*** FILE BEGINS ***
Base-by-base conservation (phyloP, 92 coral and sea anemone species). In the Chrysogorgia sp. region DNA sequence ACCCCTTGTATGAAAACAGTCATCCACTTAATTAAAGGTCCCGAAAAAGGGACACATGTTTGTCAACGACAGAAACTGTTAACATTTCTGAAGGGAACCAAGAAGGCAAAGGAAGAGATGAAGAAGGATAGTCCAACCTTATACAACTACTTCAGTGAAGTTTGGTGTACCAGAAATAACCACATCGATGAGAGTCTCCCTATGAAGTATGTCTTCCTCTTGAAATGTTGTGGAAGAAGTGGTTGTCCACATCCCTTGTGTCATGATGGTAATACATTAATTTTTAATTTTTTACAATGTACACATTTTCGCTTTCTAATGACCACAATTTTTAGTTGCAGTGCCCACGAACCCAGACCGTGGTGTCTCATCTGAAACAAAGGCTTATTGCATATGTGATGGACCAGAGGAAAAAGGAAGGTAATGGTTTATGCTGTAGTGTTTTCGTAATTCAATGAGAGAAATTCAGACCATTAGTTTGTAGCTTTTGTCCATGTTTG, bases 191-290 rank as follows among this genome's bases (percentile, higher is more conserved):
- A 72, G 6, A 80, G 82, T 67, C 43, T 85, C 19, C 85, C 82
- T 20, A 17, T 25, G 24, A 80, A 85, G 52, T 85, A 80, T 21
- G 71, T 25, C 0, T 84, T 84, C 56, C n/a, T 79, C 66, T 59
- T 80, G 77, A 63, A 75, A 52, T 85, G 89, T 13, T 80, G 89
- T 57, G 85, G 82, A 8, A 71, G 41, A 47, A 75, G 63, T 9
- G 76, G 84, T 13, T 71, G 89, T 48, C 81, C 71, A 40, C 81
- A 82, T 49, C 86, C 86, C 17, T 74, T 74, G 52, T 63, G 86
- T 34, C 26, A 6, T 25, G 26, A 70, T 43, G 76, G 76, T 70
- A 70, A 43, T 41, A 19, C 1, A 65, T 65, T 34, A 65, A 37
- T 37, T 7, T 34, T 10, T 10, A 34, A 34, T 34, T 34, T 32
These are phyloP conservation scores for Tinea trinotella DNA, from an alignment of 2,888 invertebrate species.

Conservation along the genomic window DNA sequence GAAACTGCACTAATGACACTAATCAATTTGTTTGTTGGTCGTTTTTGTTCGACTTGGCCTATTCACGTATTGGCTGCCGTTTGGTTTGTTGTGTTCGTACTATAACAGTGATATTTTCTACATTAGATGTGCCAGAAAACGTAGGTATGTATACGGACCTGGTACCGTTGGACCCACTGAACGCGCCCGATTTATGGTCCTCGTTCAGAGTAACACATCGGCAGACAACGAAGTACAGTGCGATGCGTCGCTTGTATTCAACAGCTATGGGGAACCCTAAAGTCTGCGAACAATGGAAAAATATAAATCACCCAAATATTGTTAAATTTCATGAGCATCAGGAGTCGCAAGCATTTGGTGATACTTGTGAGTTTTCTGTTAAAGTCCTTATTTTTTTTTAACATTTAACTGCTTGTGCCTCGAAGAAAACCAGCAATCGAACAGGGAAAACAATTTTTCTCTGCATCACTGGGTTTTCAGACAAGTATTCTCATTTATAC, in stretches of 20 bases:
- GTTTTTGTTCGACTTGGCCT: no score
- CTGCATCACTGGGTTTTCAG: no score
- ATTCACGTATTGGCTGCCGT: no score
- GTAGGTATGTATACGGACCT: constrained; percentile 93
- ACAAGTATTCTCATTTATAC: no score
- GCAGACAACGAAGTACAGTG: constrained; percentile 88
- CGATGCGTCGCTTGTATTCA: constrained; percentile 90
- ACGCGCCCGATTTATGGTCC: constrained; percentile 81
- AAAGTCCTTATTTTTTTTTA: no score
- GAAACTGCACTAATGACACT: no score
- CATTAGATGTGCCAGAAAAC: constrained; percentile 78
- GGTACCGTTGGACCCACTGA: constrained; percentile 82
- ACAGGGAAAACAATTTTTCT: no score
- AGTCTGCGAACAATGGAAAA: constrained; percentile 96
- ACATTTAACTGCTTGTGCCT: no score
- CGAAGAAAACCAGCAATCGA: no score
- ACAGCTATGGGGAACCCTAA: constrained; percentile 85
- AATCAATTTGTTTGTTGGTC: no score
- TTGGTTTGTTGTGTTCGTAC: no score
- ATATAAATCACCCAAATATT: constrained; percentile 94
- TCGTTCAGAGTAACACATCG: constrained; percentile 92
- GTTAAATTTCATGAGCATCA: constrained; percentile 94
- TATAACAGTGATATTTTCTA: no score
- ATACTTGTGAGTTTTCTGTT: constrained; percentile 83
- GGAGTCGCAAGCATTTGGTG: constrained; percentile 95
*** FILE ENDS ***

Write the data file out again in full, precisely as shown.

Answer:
Base-by-base conservation (phyloP, 92 coral and sea anemone species). In the Chrysogorgia sp. region DNA sequence ACCCCTTGTATGAAAACAGTCATCCACTTAATTAAAGGTCCCGAAAAAGGGACACATGTTTGTCAACGACAGAAACTGTTAACATTTCTGAAGGGAACCAAGAAGGCAAAGGAAGAGATGAAGAAGGATAGTCCAACCTTATACAACTACTTCAGTGAAGTTTGGTGTACCAGAAATAACCACATCGATGAGAGTCTCCCTATGAAGTATGTCTTCCTCTTGAAATGTTGTGGAAGAAGTGGTTGTCCACATCCCTTGTGTCATGATGGTAATACATTAATTTTTAATTTTTTACAATGTACACATTTTCGCTTTCTAATGACCACAATTTTTAGTTGCAGTGCCCACGAACCCAGACCGTGGTGTCTCATCTGAAACAAAGGCTTATTGCATATGTGATGGACCAGAGGAAAAAGGAAGGTAATGGTTTATGCTGTAGTGTTTTCGTAATTCAATGAGAGAAATTCAGACCATTAGTTTGTAGCTTTTGTCCATGTTTG, bases 191-290 rank as follows among this genome's bases (percentile, higher is more conserved):
- A 72, G 6, A 80, G 82, T 67, C 43, T 85, C 19, C 85, C 82
- T 20, A 17, T 25, G 24, A 80, A 85, G 52, T 85, A 80, T 21
- G 71, T 25, C 0, T 84, T 84, C 56, C n/a, T 79, C 66, T 59
- T 80, G 77, A 63, A 75, A 52, T 85, G 89, T 13, T 80, G 89
- T 57, G 85, G 82, A 8, A 71, G 41, A 47, A 75, G 63, T 9
- G 76, G 84, T 13, T 71, G 89, T 48, C 81, C 71, A 40, C 81
- A 82, T 49, C 86, C 86, C 17, T 74, T 74, G 52, T 63, G 86
- T 34, C 26, A 6, T 25, G 26, A 70, T 43, G 76, G 76, T 70
- A 70, A 43, T 41, A 19, C 1, A 65, T 65, T 34, A 65, A 37
- T 37, T 7, T 34, T 10, T 10, A 34, A 34, T 34, T 34, T 32
These are phyloP conservation scores for Tinea trinotella DNA, from an alignment of 2,888 invertebrate species.

Conservation along the genomic window DNA sequence GAAACTGCACTAATGACACTAATCAATTTGTTTGTTGGTCGTTTTTGTTCGACTTGGCCTATTCACGTATTGGCTGCCGTTTGGTTTGTTGTGTTCGTACTATAACAGTGATATTTTCTACATTAGATGTGCCAGAAAACGTAGGTATGTATACGGACCTGGTACCGTTGGACCCACTGAACGCGCCCGATTTATGGTCCTCGTTCAGAGTAACACATCGGCAGACAACGAAGTACAGTGCGATGCGTCGCTTGTATTCAACAGCTATGGGGAACCCTAAAGTCTGCGAACAATGGAAAAATATAAATCACCCAAATATTGTTAAATTTCATGAGCATCAGGAGTCGCAAGCATTTGGTGATACTTGTGAGTTTTCTGTTAAAGTCCTTATTTTTTTTTAACATTTAACTGCTTGTGCCTCGAAGAAAACCAGCAATCGAACAGGGAAAACAATTTTTCTCTGCATCACTGGGTTTTCAGACAAGTATTCTCATTTATAC, in stretches of 20 bases:
- GTTTTTGTTCGACTTGGCCT: no score
- CTGCATCACTGGGTTTTCAG: no score
- ATTCACGTATTGGCTGCCGT: no score
- GTAGGTATGTATACGGACCT: constrained; percentile 93
- ACAAGTATTCTCATTTATAC: no score
- GCAGACAACGAAGTACAGTG: constrained; percentile 88
- CGATGCGTCGCTTGTATTCA: constrained; percentile 90
- ACGCGCCCGATTTATGGTCC: constrained; percentile 81
- AAAGTCCTTATTTTTTTTTA: no score
- GAAACTGCACTAATGACACT: no score
- CATTAGATGTGCCAGAAAAC: constrained; percentile 78
- GGTACCGTTGGACCCACTGA: constrained; percentile 82
- ACAGGGAAAACAATTTTTCT: no score
- AGTCTGCGAACAATGGAAAA: constrained; percentile 96
- ACATTTAACTGCTTGTGCCT: no score
- CGAAGAAAACCAGCAATCGA: no score
- ACAGCTATGGGGAACCCTAA: constrained; percentile 85
- AATCAATTTGTTTGTTGGTC: no score
- TTGGTTTGTTGTGTTCGTAC: no score
- ATATAAATCACCCAAATATT: constrained; percentile 94
- TCGTTCAGAGTAACACATCG: constrained; percentile 92
- GTTAAATTTCATGAGCATCA: constrained; percentile 94
- TATAACAGTGATATTTTCTA: no score
- ATACTTGTGAGTTTTCTGTT: constrained; percentile 83
- GGAGTCGCAAGCATTTGGTG: constrained; percentile 95